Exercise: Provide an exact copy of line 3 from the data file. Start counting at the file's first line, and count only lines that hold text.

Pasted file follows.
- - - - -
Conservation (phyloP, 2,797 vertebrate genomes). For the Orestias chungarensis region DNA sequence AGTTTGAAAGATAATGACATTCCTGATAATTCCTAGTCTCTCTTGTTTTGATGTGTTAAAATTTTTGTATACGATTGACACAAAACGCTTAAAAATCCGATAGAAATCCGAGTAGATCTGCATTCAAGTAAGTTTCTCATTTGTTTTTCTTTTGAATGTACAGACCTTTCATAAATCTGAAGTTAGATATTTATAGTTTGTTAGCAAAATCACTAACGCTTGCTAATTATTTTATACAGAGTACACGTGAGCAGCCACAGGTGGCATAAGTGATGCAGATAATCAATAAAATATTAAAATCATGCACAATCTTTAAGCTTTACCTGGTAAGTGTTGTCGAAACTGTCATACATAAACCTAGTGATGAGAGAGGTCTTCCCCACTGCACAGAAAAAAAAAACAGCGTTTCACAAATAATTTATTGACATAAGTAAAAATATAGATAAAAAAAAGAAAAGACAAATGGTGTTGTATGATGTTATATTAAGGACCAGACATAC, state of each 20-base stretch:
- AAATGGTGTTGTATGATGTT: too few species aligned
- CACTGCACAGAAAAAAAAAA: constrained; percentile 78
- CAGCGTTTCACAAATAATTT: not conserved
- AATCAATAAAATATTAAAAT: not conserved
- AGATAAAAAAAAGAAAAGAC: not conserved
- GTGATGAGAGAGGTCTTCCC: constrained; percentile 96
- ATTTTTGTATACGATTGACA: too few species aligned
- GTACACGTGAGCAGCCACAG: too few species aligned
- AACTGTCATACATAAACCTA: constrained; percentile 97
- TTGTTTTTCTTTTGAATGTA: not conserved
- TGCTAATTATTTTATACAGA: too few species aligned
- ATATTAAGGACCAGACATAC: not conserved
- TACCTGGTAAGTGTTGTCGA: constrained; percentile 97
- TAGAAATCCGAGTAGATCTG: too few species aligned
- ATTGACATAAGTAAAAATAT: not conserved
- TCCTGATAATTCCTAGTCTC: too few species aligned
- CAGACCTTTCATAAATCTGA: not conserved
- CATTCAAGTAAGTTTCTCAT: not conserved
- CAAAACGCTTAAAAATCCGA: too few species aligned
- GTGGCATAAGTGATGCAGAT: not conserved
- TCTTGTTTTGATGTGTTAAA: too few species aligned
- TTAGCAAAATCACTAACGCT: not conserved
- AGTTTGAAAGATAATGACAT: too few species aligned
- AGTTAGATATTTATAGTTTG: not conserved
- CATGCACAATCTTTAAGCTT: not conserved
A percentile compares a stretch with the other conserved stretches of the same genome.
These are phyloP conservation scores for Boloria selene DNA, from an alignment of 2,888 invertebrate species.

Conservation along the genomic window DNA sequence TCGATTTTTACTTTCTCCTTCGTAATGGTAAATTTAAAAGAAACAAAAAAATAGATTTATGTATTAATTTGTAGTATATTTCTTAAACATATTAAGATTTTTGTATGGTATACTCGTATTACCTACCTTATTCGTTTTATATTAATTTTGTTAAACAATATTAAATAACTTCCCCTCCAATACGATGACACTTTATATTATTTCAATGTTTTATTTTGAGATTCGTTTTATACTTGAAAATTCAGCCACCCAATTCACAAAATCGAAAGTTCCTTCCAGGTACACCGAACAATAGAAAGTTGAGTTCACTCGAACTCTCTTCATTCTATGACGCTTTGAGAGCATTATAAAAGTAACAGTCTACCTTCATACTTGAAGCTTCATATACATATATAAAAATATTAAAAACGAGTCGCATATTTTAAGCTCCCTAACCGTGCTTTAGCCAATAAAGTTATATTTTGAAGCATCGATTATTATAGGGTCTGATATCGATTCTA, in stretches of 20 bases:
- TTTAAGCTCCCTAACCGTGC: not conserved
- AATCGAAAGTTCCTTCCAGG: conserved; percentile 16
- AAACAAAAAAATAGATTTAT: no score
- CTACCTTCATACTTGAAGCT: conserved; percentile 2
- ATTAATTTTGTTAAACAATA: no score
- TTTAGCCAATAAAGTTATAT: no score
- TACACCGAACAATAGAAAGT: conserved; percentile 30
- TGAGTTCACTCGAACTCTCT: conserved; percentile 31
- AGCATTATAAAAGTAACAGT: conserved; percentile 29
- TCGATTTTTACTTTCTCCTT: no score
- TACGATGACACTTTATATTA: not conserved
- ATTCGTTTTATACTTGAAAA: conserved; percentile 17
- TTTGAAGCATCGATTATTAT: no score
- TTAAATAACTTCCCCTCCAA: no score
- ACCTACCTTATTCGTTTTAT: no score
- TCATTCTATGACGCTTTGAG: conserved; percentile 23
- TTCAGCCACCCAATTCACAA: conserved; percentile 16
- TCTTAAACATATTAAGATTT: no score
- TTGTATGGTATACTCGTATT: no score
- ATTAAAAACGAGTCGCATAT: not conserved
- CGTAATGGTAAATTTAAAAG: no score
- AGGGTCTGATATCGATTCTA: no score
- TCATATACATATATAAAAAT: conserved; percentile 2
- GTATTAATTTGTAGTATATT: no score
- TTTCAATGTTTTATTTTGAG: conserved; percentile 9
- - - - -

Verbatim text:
- CACTGCACAGAAAAAAAAAA: constrained; percentile 78